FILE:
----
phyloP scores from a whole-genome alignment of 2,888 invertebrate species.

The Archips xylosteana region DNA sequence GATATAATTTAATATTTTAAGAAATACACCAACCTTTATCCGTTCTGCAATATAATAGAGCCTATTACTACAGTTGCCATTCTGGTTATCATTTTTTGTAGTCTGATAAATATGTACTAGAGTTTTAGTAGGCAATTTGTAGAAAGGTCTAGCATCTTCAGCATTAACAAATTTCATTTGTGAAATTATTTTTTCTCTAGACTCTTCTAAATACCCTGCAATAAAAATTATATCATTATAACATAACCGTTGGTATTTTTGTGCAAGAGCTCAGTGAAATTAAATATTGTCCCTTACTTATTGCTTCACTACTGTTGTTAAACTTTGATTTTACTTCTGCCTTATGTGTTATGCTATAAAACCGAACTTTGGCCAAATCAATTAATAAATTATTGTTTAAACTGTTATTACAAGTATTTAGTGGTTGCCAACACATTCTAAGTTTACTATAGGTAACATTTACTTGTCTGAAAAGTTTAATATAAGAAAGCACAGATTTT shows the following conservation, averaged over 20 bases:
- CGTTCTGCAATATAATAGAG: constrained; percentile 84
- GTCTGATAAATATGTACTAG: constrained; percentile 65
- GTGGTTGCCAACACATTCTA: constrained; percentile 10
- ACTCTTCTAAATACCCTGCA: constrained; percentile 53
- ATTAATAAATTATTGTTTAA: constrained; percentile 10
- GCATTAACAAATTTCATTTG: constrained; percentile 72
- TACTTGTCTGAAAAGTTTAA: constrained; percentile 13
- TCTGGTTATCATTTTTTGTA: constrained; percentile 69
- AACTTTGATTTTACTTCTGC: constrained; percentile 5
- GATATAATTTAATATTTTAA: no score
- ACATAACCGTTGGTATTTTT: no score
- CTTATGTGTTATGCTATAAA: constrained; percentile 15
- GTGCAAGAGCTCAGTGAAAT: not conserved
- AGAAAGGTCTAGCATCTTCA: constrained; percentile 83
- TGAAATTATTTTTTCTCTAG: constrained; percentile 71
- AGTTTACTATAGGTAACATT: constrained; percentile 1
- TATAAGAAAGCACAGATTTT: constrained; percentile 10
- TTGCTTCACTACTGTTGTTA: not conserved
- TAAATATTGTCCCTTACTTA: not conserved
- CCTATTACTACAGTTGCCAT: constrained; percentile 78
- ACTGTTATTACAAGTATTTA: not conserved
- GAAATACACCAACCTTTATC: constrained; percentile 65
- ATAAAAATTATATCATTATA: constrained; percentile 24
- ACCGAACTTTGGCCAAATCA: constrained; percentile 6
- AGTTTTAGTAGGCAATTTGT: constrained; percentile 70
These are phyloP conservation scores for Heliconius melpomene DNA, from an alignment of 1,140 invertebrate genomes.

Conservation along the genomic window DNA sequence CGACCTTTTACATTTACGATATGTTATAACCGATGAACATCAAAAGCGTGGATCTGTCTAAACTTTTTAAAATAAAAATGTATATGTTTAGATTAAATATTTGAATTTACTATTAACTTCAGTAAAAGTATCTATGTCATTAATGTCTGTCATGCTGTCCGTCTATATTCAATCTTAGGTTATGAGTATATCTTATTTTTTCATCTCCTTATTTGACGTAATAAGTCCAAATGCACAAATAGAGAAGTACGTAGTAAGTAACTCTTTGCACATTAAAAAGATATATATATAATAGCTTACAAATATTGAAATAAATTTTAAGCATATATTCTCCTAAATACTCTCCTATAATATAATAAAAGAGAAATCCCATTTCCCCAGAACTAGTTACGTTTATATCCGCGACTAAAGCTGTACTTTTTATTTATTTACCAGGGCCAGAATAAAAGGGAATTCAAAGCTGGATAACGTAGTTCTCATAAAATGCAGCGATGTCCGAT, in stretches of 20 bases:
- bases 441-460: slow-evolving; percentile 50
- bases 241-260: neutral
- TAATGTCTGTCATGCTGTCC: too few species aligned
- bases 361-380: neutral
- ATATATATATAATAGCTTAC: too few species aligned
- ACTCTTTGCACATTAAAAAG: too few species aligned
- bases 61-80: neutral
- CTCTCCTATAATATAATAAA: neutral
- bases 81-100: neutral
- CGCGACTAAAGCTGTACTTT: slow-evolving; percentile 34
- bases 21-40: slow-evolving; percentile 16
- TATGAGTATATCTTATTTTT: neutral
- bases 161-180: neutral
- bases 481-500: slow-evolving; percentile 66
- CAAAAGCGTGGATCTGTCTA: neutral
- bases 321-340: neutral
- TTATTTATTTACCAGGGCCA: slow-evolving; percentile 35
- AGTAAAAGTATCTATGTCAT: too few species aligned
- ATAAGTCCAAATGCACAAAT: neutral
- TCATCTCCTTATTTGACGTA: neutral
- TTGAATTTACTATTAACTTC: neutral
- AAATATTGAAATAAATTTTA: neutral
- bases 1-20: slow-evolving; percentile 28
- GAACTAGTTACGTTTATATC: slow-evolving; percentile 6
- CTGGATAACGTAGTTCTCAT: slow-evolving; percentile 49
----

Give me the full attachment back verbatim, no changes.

phyloP scores from a whole-genome alignment of 2,888 invertebrate species.

The Archips xylosteana region DNA sequence GATATAATTTAATATTTTAAGAAATACACCAACCTTTATCCGTTCTGCAATATAATAGAGCCTATTACTACAGTTGCCATTCTGGTTATCATTTTTTGTAGTCTGATAAATATGTACTAGAGTTTTAGTAGGCAATTTGTAGAAAGGTCTAGCATCTTCAGCATTAACAAATTTCATTTGTGAAATTATTTTTTCTCTAGACTCTTCTAAATACCCTGCAATAAAAATTATATCATTATAACATAACCGTTGGTATTTTTGTGCAAGAGCTCAGTGAAATTAAATATTGTCCCTTACTTATTGCTTCACTACTGTTGTTAAACTTTGATTTTACTTCTGCCTTATGTGTTATGCTATAAAACCGAACTTTGGCCAAATCAATTAATAAATTATTGTTTAAACTGTTATTACAAGTATTTAGTGGTTGCCAACACATTCTAAGTTTACTATAGGTAACATTTACTTGTCTGAAAAGTTTAATATAAGAAAGCACAGATTTT shows the following conservation, averaged over 20 bases:
- CGTTCTGCAATATAATAGAG: constrained; percentile 84
- GTCTGATAAATATGTACTAG: constrained; percentile 65
- GTGGTTGCCAACACATTCTA: constrained; percentile 10
- ACTCTTCTAAATACCCTGCA: constrained; percentile 53
- ATTAATAAATTATTGTTTAA: constrained; percentile 10
- GCATTAACAAATTTCATTTG: constrained; percentile 72
- TACTTGTCTGAAAAGTTTAA: constrained; percentile 13
- TCTGGTTATCATTTTTTGTA: constrained; percentile 69
- AACTTTGATTTTACTTCTGC: constrained; percentile 5
- GATATAATTTAATATTTTAA: no score
- ACATAACCGTTGGTATTTTT: no score
- CTTATGTGTTATGCTATAAA: constrained; percentile 15
- GTGCAAGAGCTCAGTGAAAT: not conserved
- AGAAAGGTCTAGCATCTTCA: constrained; percentile 83
- TGAAATTATTTTTTCTCTAG: constrained; percentile 71
- AGTTTACTATAGGTAACATT: constrained; percentile 1
- TATAAGAAAGCACAGATTTT: constrained; percentile 10
- TTGCTTCACTACTGTTGTTA: not conserved
- TAAATATTGTCCCTTACTTA: not conserved
- CCTATTACTACAGTTGCCAT: constrained; percentile 78
- ACTGTTATTACAAGTATTTA: not conserved
- GAAATACACCAACCTTTATC: constrained; percentile 65
- ATAAAAATTATATCATTATA: constrained; percentile 24
- ACCGAACTTTGGCCAAATCA: constrained; percentile 6
- AGTTTTAGTAGGCAATTTGT: constrained; percentile 70
These are phyloP conservation scores for Heliconius melpomene DNA, from an alignment of 1,140 invertebrate genomes.

Conservation along the genomic window DNA sequence CGACCTTTTACATTTACGATATGTTATAACCGATGAACATCAAAAGCGTGGATCTGTCTAAACTTTTTAAAATAAAAATGTATATGTTTAGATTAAATATTTGAATTTACTATTAACTTCAGTAAAAGTATCTATGTCATTAATGTCTGTCATGCTGTCCGTCTATATTCAATCTTAGGTTATGAGTATATCTTATTTTTTCATCTCCTTATTTGACGTAATAAGTCCAAATGCACAAATAGAGAAGTACGTAGTAAGTAACTCTTTGCACATTAAAAAGATATATATATAATAGCTTACAAATATTGAAATAAATTTTAAGCATATATTCTCCTAAATACTCTCCTATAATATAATAAAAGAGAAATCCCATTTCCCCAGAACTAGTTACGTTTATATCCGCGACTAAAGCTGTACTTTTTATTTATTTACCAGGGCCAGAATAAAAGGGAATTCAAAGCTGGATAACGTAGTTCTCATAAAATGCAGCGATGTCCGAT, in stretches of 20 bases:
- bases 441-460: slow-evolving; percentile 50
- bases 241-260: neutral
- TAATGTCTGTCATGCTGTCC: too few species aligned
- bases 361-380: neutral
- ATATATATATAATAGCTTAC: too few species aligned
- ACTCTTTGCACATTAAAAAG: too few species aligned
- bases 61-80: neutral
- CTCTCCTATAATATAATAAA: neutral
- bases 81-100: neutral
- CGCGACTAAAGCTGTACTTT: slow-evolving; percentile 34
- bases 21-40: slow-evolving; percentile 16
- TATGAGTATATCTTATTTTT: neutral
- bases 161-180: neutral
- bases 481-500: slow-evolving; percentile 66
- CAAAAGCGTGGATCTGTCTA: neutral
- bases 321-340: neutral
- TTATTTATTTACCAGGGCCA: slow-evolving; percentile 35
- AGTAAAAGTATCTATGTCAT: too few species aligned
- ATAAGTCCAAATGCACAAAT: neutral
- TCATCTCCTTATTTGACGTA: neutral
- TTGAATTTACTATTAACTTC: neutral
- AAATATTGAAATAAATTTTA: neutral
- bases 1-20: slow-evolving; percentile 28
- GAACTAGTTACGTTTATATC: slow-evolving; percentile 6
- CTGGATAACGTAGTTCTCAT: slow-evolving; percentile 49